The U.K.’s electricity middleman Elexon got a massive shock after the company suffered a cyberattack. The company’s internal systems were targeted in the attack. Elexon plays a key role in the balancing and settlement of the U.K. power system and has close ties with core power system programs and processes with the U.K. system operator.
The company in a statement said, “ELEXON’s internal IT systems have been impacted by a cyber-attack. BSC Central Systems and EMR are currently unaffected and working as normal. The attack is to our internal IT systems and ELEXON’s laptops only. We are currently working hard to resolve this. However, please be aware that at the moment we are unable to send or receive any emails.” In an ensuing statement, it added, “We have now identified the root cause and we are taking steps to restore our internal IT systems. BSC Central Systems (and their data) and EMR remain unaffected and are continuing to work as normal.”
The incident can be classified under the umbrella of an attack on the critical sector, as Elexon is also responsible for settling payments between generators, suppliers and traders, as well as handles EMR payments – government contracts for difference (CfDs) for renewable generators. It also works very closely with the National Grid ESO. In simpler words, Elexon is among the key companies that ensure the lights in the U.K. stay on.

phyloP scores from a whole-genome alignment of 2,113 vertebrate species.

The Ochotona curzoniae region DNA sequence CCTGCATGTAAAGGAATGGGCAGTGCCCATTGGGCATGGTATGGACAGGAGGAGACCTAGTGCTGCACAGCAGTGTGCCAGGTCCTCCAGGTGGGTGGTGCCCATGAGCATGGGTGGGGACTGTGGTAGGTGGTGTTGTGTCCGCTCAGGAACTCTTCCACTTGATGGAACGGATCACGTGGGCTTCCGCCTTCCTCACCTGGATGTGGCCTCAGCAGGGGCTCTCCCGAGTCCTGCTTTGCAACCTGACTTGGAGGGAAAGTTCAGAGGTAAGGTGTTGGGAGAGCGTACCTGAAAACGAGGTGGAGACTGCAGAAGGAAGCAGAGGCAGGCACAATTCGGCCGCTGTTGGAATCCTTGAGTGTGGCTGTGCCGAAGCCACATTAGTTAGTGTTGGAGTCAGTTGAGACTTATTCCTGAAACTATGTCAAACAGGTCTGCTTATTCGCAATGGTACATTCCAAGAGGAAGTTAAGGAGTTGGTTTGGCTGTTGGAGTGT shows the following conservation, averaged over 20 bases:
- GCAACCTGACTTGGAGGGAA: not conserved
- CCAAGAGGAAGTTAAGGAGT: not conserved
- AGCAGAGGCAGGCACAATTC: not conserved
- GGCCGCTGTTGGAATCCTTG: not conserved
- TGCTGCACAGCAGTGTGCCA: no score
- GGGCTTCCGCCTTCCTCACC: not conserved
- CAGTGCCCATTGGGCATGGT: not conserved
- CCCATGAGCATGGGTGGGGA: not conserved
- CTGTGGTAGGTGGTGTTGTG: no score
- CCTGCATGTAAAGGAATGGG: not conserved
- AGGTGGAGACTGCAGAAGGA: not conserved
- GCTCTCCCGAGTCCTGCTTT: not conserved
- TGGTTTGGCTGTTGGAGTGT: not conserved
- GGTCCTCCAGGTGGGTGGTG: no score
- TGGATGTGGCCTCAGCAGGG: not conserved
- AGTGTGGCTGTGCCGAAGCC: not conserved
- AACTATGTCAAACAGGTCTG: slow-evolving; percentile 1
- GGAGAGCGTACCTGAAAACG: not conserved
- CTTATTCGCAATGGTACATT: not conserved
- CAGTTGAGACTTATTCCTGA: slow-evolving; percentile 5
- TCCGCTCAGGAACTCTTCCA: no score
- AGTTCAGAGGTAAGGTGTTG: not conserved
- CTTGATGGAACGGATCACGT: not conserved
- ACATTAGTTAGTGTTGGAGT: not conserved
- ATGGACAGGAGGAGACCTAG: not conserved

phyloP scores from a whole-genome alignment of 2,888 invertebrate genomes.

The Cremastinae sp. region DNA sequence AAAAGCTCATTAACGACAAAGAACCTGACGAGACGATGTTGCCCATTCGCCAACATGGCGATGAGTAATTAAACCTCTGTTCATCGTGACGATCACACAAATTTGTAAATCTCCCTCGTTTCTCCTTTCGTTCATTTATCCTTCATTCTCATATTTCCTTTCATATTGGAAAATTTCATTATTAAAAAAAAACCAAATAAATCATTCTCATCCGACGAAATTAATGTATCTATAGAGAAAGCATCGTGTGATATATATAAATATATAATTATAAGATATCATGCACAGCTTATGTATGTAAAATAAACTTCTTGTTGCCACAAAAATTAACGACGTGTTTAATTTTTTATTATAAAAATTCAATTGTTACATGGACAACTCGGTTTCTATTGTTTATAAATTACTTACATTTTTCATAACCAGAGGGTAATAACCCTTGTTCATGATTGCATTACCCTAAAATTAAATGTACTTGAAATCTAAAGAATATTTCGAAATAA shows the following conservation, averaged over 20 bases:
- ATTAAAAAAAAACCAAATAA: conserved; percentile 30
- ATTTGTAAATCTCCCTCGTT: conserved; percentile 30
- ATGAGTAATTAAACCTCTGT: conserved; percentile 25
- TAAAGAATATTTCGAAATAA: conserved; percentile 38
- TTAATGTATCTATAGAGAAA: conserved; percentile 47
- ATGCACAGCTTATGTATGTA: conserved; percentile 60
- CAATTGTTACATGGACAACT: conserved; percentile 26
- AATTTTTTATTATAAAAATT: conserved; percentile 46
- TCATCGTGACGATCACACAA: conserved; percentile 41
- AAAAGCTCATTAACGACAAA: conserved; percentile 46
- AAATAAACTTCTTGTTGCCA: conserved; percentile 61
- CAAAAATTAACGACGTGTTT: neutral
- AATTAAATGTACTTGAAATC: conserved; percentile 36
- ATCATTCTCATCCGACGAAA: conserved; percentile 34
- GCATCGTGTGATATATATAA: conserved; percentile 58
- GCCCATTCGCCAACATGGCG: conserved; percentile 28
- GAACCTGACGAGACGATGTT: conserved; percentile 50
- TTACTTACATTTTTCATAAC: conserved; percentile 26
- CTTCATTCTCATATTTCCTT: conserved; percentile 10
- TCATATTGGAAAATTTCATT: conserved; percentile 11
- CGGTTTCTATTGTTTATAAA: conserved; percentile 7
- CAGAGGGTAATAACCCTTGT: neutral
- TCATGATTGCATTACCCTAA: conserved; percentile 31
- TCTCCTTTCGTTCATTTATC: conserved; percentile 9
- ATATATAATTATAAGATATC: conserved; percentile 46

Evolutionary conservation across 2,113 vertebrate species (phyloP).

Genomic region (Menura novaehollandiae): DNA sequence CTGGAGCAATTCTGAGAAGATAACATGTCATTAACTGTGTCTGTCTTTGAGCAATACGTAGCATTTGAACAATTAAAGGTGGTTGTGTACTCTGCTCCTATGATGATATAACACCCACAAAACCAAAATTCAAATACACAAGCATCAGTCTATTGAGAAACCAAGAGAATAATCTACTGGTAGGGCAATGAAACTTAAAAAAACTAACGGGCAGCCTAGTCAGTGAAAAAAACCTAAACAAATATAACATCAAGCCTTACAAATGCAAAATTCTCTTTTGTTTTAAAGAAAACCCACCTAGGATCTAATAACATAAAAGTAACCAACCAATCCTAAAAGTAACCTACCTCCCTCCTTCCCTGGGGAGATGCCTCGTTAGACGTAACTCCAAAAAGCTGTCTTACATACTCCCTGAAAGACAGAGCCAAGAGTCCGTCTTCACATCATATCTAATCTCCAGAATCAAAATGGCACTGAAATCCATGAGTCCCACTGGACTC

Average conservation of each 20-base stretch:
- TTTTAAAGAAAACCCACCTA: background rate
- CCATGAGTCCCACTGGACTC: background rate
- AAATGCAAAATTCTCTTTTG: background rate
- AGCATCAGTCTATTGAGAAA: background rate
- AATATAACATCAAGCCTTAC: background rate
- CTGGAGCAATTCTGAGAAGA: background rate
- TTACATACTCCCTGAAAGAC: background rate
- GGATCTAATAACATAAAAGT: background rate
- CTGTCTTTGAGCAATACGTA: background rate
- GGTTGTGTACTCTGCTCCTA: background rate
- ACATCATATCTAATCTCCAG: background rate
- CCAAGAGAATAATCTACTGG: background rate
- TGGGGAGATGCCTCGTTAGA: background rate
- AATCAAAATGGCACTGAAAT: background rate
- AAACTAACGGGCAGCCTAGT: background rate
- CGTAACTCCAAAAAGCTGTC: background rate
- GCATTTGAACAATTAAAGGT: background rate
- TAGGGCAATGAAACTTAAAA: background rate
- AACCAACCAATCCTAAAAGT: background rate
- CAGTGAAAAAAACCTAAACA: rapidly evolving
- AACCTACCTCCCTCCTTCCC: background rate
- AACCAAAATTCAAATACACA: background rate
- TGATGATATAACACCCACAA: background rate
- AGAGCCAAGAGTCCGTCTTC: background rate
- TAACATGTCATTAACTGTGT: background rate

To detail, Elexon calculates the volume of electricity produced by a certain power station against the quantity sold by the electricity suppliers. These are then compared with the organizations contractual numbers of production and selling of electricity.
Since Elexon’s operations have nothing to do with the actual power grid functioning, zero impact to power supplies was registered. This was also later confirmed by the National Grid ESO’s tweet, “We’re aware of a cyber-attack on ELEXON’s internal IT systems. We’re investigating any potential impact on our own IT networks. Electricity supply is not affected. We have robust cybersecurity measures across our IT and operational infrastructure to protect against cyber threats.”
This is not the first incident where critical U.K. body has been affected by a cyberattack. Earlier this year, the U.K.’s Financial Conduct Authority (FCA) apologized after it accidentally exposed the confidential details of around 1,600 consumers who complained against it.
U.K. Suffers Cyber Readiness Deficiency
Both the incidents highlight a trend of lack of cyber readiness among U.K. organizations. According to a survey from data security firm Clearswift, around 70% of financial firms in the U.K. reported security incidents in 2019, in which half of the incidents occurred due to internal errors. The research, which surveyed 100 senior business decision-makers from financial organizations in the U.K., highlighted that most of the attacks have originated due to employees who failed to follow proper data protection policies. Apart from employees’ errors, the survey also revealed other reasons that led to attacks, including downloads of malware or viruses from third-party devices like USBs, and file transfers to unsecured sources.